Finally, we have a pair of subclasses encapsulating value/reference mutation semantics. These have to be distinct because mutating a copy of a value is not very useful, so we need to mutate an inout value.

class WritableKeyPath<Root, Value>: KeyPath<Root, Value> {
    // MARK - Composition
    func appending<AppendedPathValue>(path: WritableKeyPath<Value, AppendedPathValue>) -> WritableKeyPath<Root, AppendedPathValue>

class ReferenceWritableKeyPath<Root, Value>: WritableKeyPath<Root, Value> {
    override func appending<AppendedPathValue>(path: WritableKeyPath<Value, AppendedPathValue>) -> ReferenceWritableKeyPath<Root, AppendedPathValue>

Access and Mutation Through KeyPaths

To get or set values for a given root and key path we effectively add the following subscripts to all Swift types.

extension Any {
    subscript(keyPath path: AnyKeyPath) -> Any? { get }
    subscript<Root: Self>(keyPath path: PartialKeyPath<Root>) -> Any { get }
    subscript<Root: Self, Value>(keyPath path: KeyPath<Root, Value>) -> Value { get }
    subscript<Root: Self, Value>(keyPath path: WritableKeyPath<Root, Value>) -> Value { set, get }

This allows for code like

let someKeyPath = ... 
person[keyPath: someKeyPath]

which is both appealingly readable, and doesn't require read-modify-write copies (subscripts access self inout). Conflicts with existing subscripts are avoided by using a named parameter and generics to only accept key paths with a Root of the type in question.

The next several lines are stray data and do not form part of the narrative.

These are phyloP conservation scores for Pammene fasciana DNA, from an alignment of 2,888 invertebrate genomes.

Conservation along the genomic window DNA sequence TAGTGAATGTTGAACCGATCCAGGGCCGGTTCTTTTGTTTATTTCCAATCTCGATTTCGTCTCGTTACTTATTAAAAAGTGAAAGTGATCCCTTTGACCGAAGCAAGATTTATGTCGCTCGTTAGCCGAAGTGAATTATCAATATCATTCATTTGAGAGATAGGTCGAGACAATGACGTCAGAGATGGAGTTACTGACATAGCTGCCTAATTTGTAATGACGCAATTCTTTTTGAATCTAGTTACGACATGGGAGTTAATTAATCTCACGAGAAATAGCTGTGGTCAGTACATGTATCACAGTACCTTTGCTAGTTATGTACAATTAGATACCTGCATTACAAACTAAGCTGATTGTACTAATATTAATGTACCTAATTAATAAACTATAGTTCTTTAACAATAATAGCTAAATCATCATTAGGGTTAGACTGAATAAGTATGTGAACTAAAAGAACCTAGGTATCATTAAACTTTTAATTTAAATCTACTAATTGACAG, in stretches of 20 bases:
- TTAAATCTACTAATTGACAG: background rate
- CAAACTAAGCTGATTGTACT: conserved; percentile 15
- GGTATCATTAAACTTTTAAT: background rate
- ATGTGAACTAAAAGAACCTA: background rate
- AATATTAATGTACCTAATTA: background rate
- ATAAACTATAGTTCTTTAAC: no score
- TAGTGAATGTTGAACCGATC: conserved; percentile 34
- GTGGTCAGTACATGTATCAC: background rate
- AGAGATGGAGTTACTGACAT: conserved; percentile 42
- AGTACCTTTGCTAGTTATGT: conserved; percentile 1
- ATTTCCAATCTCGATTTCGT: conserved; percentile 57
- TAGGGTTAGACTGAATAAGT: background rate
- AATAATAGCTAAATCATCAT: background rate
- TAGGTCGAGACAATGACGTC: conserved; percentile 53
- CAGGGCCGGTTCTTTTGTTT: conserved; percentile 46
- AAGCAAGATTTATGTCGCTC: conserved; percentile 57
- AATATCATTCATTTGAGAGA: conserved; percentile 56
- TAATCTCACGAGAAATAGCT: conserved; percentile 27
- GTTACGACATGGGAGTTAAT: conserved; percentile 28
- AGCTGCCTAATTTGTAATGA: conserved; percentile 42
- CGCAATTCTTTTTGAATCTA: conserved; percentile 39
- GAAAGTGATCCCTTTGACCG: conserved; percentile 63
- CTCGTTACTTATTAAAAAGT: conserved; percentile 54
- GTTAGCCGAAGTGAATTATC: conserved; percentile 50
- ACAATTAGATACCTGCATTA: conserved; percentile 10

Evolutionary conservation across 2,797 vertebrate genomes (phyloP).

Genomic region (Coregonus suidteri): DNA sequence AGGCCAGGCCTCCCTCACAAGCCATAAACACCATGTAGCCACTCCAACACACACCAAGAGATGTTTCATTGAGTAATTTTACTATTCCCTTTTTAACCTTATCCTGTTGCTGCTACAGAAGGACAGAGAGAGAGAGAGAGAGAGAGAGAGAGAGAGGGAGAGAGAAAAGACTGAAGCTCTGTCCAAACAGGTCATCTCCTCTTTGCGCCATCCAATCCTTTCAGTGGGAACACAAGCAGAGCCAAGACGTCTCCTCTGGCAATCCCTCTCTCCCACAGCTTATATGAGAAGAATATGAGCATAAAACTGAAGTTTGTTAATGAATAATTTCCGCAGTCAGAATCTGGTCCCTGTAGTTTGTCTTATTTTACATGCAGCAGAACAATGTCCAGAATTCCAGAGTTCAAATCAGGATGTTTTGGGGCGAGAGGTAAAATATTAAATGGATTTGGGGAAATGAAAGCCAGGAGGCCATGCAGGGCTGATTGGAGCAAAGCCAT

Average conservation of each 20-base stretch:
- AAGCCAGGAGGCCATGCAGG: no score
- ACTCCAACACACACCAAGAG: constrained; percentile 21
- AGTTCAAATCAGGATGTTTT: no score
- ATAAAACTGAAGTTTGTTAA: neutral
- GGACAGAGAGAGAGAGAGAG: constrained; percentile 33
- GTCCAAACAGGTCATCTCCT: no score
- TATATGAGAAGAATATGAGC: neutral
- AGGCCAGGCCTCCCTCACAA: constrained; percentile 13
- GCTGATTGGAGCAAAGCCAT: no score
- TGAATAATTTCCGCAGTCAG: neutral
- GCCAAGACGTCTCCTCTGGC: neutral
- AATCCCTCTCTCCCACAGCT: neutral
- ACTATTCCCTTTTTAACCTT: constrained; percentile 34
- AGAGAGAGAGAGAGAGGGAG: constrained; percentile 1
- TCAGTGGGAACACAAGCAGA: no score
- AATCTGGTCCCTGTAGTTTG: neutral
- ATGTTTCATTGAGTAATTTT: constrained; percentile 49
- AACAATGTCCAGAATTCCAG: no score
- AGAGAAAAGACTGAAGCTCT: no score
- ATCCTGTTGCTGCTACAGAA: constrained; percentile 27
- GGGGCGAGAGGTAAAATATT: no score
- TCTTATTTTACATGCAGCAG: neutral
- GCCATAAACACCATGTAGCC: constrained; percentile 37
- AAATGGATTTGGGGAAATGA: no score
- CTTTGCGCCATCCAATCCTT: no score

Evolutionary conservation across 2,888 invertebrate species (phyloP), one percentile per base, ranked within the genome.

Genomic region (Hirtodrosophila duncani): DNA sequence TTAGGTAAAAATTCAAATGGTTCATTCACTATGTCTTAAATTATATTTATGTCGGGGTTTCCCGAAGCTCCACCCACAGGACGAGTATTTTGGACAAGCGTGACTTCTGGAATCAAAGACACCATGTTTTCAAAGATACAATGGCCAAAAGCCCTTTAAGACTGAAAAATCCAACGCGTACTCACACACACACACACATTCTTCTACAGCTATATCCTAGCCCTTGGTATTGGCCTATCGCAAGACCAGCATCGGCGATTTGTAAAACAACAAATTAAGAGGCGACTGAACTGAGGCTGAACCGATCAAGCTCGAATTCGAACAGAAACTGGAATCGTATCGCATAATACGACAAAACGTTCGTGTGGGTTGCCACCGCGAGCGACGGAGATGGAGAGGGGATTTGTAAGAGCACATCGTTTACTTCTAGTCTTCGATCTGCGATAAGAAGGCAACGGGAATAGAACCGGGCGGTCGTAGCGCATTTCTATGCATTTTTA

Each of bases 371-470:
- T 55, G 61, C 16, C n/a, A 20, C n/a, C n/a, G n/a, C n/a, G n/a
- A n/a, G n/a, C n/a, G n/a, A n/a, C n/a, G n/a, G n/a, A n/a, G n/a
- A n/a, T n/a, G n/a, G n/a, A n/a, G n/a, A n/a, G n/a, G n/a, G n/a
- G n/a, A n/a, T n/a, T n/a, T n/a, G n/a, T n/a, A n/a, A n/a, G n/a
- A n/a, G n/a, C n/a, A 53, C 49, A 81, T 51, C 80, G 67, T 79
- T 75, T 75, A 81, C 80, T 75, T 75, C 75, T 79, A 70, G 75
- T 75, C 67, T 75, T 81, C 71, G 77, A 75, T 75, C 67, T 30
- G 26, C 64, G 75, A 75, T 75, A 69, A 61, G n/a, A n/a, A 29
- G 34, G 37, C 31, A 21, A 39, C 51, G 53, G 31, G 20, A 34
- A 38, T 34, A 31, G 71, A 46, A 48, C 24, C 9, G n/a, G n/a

Referencing Key Paths

Forming a KeyPath utilizes a new escape sigil \. We feel this best serves our needs of disambiguating from existing #keyPath expressions (which will continue to produce Strings) and existing type properties.

Optionals are handled via optional-chaining. Multiply dotted expressions are allowed as well, and work just as if they were composed via the appending methods on KeyPath.

Forming a key path through subscripts (e.g. Array / Dictionary) will have the limitation that the parameter's type(s) must be Hashable. Should the archival and serialization proposal be accepted, we would also like to include Codable with an eye towards being able to make key paths Codable themselves in the future.


The performance of interacting with a property/subscript via KeyPaths should be close to the cost of calling the property directly.

Source compatibility

This change is additive and there should no affect on existing source.

Effect on ABI stability

This feature adds the following requirements to ABI stability:

  • mechanism to access key paths of public properties